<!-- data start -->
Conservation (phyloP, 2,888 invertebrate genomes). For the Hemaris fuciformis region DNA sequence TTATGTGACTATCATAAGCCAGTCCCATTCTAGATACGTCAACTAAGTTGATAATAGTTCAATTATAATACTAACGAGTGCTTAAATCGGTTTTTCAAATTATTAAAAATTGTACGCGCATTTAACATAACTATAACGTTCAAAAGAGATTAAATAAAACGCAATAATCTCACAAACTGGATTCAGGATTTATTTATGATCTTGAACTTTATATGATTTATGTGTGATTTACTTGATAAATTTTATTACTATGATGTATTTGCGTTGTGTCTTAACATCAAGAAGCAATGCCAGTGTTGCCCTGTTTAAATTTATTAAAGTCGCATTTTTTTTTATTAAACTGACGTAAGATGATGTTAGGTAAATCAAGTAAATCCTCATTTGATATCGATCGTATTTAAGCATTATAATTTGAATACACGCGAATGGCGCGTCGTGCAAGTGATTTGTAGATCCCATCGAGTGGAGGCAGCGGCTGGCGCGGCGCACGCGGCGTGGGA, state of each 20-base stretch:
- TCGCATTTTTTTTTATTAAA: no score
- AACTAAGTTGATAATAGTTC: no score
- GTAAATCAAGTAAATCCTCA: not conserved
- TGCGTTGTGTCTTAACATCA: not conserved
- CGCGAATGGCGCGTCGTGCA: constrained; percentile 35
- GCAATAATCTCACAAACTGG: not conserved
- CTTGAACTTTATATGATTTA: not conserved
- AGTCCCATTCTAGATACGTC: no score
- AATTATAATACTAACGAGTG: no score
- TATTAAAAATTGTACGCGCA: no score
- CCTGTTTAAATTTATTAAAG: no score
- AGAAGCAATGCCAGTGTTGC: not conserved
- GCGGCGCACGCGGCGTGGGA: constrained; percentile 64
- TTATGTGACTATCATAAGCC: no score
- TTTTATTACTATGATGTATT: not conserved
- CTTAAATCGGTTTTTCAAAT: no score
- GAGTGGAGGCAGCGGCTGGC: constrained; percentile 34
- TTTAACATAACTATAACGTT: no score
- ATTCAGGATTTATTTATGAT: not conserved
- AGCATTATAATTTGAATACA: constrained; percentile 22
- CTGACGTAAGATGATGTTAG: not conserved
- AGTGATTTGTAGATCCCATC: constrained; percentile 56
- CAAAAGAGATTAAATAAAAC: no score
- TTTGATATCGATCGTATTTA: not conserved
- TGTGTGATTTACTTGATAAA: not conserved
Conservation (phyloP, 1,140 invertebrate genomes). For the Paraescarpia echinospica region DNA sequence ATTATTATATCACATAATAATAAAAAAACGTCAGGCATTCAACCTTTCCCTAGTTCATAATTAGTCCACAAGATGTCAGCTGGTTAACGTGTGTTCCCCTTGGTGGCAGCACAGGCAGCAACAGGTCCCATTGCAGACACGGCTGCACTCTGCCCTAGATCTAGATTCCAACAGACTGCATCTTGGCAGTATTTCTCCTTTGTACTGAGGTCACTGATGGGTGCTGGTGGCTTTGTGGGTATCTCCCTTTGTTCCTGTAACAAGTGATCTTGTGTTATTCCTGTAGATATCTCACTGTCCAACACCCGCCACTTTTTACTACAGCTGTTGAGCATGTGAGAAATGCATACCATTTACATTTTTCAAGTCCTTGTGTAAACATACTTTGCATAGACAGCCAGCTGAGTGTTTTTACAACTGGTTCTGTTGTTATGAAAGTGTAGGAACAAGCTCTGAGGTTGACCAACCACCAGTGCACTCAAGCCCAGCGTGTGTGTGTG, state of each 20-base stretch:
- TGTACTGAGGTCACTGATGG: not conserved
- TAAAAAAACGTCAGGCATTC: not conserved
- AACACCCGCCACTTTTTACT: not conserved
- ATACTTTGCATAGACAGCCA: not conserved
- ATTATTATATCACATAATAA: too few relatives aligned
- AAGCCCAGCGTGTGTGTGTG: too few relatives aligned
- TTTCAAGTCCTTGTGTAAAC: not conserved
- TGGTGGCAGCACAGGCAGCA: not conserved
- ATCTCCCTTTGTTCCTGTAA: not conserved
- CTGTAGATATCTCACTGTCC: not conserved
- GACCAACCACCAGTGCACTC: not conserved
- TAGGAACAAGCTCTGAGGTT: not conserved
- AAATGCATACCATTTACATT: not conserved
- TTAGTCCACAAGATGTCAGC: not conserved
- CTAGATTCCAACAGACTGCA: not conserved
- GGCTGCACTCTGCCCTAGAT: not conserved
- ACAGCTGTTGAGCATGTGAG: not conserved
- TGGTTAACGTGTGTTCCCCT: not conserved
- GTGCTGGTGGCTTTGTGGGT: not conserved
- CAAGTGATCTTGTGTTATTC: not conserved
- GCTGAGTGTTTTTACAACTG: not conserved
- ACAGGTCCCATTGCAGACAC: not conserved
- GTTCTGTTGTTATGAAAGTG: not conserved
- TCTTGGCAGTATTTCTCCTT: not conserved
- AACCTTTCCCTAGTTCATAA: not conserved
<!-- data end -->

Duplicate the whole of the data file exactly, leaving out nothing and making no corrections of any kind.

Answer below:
Conservation (phyloP, 2,888 invertebrate genomes). For the Hemaris fuciformis region DNA sequence TTATGTGACTATCATAAGCCAGTCCCATTCTAGATACGTCAACTAAGTTGATAATAGTTCAATTATAATACTAACGAGTGCTTAAATCGGTTTTTCAAATTATTAAAAATTGTACGCGCATTTAACATAACTATAACGTTCAAAAGAGATTAAATAAAACGCAATAATCTCACAAACTGGATTCAGGATTTATTTATGATCTTGAACTTTATATGATTTATGTGTGATTTACTTGATAAATTTTATTACTATGATGTATTTGCGTTGTGTCTTAACATCAAGAAGCAATGCCAGTGTTGCCCTGTTTAAATTTATTAAAGTCGCATTTTTTTTTATTAAACTGACGTAAGATGATGTTAGGTAAATCAAGTAAATCCTCATTTGATATCGATCGTATTTAAGCATTATAATTTGAATACACGCGAATGGCGCGTCGTGCAAGTGATTTGTAGATCCCATCGAGTGGAGGCAGCGGCTGGCGCGGCGCACGCGGCGTGGGA, state of each 20-base stretch:
- TCGCATTTTTTTTTATTAAA: no score
- AACTAAGTTGATAATAGTTC: no score
- GTAAATCAAGTAAATCCTCA: not conserved
- TGCGTTGTGTCTTAACATCA: not conserved
- CGCGAATGGCGCGTCGTGCA: constrained; percentile 35
- GCAATAATCTCACAAACTGG: not conserved
- CTTGAACTTTATATGATTTA: not conserved
- AGTCCCATTCTAGATACGTC: no score
- AATTATAATACTAACGAGTG: no score
- TATTAAAAATTGTACGCGCA: no score
- CCTGTTTAAATTTATTAAAG: no score
- AGAAGCAATGCCAGTGTTGC: not conserved
- GCGGCGCACGCGGCGTGGGA: constrained; percentile 64
- TTATGTGACTATCATAAGCC: no score
- TTTTATTACTATGATGTATT: not conserved
- CTTAAATCGGTTTTTCAAAT: no score
- GAGTGGAGGCAGCGGCTGGC: constrained; percentile 34
- TTTAACATAACTATAACGTT: no score
- ATTCAGGATTTATTTATGAT: not conserved
- AGCATTATAATTTGAATACA: constrained; percentile 22
- CTGACGTAAGATGATGTTAG: not conserved
- AGTGATTTGTAGATCCCATC: constrained; percentile 56
- CAAAAGAGATTAAATAAAAC: no score
- TTTGATATCGATCGTATTTA: not conserved
- TGTGTGATTTACTTGATAAA: not conserved
Conservation (phyloP, 1,140 invertebrate genomes). For the Paraescarpia echinospica region DNA sequence ATTATTATATCACATAATAATAAAAAAACGTCAGGCATTCAACCTTTCCCTAGTTCATAATTAGTCCACAAGATGTCAGCTGGTTAACGTGTGTTCCCCTTGGTGGCAGCACAGGCAGCAACAGGTCCCATTGCAGACACGGCTGCACTCTGCCCTAGATCTAGATTCCAACAGACTGCATCTTGGCAGTATTTCTCCTTTGTACTGAGGTCACTGATGGGTGCTGGTGGCTTTGTGGGTATCTCCCTTTGTTCCTGTAACAAGTGATCTTGTGTTATTCCTGTAGATATCTCACTGTCCAACACCCGCCACTTTTTACTACAGCTGTTGAGCATGTGAGAAATGCATACCATTTACATTTTTCAAGTCCTTGTGTAAACATACTTTGCATAGACAGCCAGCTGAGTGTTTTTACAACTGGTTCTGTTGTTATGAAAGTGTAGGAACAAGCTCTGAGGTTGACCAACCACCAGTGCACTCAAGCCCAGCGTGTGTGTGTG, state of each 20-base stretch:
- TGTACTGAGGTCACTGATGG: not conserved
- TAAAAAAACGTCAGGCATTC: not conserved
- AACACCCGCCACTTTTTACT: not conserved
- ATACTTTGCATAGACAGCCA: not conserved
- ATTATTATATCACATAATAA: too few relatives aligned
- AAGCCCAGCGTGTGTGTGTG: too few relatives aligned
- TTTCAAGTCCTTGTGTAAAC: not conserved
- TGGTGGCAGCACAGGCAGCA: not conserved
- ATCTCCCTTTGTTCCTGTAA: not conserved
- CTGTAGATATCTCACTGTCC: not conserved
- GACCAACCACCAGTGCACTC: not conserved
- TAGGAACAAGCTCTGAGGTT: not conserved
- AAATGCATACCATTTACATT: not conserved
- TTAGTCCACAAGATGTCAGC: not conserved
- CTAGATTCCAACAGACTGCA: not conserved
- GGCTGCACTCTGCCCTAGAT: not conserved
- ACAGCTGTTGAGCATGTGAG: not conserved
- TGGTTAACGTGTGTTCCCCT: not conserved
- GTGCTGGTGGCTTTGTGGGT: not conserved
- CAAGTGATCTTGTGTTATTC: not conserved
- GCTGAGTGTTTTTACAACTG: not conserved
- ACAGGTCCCATTGCAGACAC: not conserved
- GTTCTGTTGTTATGAAAGTG: not conserved
- TCTTGGCAGTATTTCTCCTT: not conserved
- AACCTTTCCCTAGTTCATAA: not conserved